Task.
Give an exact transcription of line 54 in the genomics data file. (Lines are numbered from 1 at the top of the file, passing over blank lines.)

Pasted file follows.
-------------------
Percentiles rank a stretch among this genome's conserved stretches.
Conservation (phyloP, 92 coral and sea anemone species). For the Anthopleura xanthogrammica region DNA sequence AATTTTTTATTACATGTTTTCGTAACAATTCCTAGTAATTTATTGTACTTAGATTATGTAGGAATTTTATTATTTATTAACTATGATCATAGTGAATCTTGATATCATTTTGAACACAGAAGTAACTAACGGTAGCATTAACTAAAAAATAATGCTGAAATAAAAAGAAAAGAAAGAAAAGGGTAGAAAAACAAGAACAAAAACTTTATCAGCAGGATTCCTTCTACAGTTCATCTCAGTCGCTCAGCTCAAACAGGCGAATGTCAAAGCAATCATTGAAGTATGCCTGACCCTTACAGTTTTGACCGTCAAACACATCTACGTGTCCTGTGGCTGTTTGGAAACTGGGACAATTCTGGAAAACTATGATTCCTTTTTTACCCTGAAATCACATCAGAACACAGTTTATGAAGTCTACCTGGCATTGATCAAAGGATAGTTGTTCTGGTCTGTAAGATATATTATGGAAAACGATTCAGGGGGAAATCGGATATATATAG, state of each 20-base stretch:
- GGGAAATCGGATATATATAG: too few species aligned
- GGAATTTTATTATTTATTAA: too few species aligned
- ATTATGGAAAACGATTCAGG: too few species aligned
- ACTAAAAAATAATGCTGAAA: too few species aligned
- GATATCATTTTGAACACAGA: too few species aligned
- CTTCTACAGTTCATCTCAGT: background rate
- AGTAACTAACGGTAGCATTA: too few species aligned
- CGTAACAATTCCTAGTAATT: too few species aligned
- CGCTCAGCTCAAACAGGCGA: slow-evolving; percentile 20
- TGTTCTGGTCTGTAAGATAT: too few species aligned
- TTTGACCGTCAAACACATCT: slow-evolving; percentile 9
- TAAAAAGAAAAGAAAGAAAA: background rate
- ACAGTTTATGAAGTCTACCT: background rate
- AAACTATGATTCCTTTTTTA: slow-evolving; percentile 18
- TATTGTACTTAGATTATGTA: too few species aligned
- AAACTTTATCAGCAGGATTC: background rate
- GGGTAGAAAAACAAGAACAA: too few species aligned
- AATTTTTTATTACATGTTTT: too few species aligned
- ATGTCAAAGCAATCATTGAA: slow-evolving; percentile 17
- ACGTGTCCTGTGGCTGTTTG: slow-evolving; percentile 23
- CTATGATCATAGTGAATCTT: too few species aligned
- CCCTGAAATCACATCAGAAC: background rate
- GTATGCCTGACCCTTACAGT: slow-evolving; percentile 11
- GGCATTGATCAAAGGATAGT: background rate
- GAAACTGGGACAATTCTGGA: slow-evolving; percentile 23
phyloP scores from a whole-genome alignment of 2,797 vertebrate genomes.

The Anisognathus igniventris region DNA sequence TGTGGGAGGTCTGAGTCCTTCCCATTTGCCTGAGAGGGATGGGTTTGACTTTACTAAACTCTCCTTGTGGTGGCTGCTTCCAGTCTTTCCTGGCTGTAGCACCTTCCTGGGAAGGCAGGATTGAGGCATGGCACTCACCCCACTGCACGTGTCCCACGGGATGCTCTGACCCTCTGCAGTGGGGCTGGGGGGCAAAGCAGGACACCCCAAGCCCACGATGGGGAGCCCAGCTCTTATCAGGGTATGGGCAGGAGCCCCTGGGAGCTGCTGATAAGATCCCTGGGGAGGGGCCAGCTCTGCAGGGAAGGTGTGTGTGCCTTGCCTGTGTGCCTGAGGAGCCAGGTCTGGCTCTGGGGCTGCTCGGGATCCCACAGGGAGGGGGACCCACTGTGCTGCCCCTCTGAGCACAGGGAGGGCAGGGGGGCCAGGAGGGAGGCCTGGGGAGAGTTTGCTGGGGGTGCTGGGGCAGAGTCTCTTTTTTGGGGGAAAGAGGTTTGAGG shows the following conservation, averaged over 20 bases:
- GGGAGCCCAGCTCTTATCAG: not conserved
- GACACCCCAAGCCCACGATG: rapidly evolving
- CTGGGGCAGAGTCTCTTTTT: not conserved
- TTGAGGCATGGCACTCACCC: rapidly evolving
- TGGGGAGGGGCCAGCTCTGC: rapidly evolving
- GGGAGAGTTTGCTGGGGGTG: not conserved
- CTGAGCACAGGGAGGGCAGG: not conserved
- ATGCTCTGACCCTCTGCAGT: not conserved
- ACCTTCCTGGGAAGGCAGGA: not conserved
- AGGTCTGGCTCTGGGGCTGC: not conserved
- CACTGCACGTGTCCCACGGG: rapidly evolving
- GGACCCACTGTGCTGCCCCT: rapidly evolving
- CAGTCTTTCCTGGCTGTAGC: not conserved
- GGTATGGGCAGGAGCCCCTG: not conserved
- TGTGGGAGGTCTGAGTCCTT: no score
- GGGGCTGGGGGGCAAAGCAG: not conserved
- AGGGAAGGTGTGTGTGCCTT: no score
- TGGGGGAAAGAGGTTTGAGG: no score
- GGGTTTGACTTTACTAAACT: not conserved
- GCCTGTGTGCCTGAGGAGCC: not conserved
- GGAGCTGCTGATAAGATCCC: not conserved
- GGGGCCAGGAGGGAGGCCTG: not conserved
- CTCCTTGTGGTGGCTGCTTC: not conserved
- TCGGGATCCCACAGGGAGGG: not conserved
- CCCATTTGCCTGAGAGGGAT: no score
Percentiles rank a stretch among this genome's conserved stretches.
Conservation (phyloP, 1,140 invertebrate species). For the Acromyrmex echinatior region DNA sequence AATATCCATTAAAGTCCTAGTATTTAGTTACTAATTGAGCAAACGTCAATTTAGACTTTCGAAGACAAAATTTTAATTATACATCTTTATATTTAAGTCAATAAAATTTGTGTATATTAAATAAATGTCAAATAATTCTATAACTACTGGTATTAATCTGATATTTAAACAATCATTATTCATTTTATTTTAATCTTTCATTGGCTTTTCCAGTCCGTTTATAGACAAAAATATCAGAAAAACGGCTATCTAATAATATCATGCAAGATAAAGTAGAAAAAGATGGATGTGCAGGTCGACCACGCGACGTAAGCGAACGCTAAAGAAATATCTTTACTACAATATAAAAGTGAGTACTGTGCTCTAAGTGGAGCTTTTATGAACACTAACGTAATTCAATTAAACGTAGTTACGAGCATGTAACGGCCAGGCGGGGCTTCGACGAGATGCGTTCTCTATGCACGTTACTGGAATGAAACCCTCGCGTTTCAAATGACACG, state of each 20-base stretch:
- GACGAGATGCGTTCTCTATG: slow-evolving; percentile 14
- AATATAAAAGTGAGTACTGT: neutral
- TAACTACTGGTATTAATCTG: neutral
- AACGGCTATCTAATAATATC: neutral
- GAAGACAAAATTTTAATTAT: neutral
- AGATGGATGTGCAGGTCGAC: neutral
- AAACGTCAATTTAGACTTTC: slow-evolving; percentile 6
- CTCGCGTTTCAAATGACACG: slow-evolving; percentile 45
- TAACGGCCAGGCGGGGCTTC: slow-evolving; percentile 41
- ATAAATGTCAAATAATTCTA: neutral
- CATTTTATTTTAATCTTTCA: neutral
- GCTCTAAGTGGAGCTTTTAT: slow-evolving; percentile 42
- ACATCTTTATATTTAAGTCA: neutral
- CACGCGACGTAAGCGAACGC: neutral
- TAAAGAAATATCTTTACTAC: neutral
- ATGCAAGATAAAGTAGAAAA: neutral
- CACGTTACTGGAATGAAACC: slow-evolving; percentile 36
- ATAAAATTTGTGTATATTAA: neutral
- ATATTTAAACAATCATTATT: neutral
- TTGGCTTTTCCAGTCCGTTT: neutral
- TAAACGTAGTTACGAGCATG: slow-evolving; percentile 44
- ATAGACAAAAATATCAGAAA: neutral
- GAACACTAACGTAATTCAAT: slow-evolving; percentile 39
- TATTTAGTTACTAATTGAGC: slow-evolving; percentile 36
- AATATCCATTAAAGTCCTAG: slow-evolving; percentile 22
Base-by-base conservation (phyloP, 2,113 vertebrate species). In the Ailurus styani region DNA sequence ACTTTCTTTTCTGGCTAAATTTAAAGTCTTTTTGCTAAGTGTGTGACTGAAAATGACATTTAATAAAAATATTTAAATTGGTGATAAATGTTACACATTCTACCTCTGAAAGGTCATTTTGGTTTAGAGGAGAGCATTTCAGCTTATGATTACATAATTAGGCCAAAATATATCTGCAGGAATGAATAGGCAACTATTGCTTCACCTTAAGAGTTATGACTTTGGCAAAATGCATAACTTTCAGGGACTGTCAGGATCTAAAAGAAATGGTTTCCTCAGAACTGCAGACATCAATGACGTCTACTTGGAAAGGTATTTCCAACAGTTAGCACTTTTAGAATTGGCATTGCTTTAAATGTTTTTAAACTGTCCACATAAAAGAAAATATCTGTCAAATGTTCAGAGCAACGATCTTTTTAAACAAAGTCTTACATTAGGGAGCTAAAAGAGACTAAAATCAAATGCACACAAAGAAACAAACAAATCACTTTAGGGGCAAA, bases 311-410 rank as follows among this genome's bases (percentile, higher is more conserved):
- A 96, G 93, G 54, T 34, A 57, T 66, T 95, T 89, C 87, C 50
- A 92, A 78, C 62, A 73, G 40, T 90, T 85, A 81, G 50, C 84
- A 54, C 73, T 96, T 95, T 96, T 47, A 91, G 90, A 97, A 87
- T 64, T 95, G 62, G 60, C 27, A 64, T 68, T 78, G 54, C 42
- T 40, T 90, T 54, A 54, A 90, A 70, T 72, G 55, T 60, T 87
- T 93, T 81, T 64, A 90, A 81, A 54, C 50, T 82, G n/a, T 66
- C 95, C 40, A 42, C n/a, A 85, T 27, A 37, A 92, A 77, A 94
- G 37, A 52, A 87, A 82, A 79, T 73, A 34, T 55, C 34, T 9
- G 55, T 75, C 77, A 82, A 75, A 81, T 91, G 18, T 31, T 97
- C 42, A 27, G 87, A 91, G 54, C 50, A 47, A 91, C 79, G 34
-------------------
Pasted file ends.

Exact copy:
- CCCATTTGCCTGAGAGGGAT: no score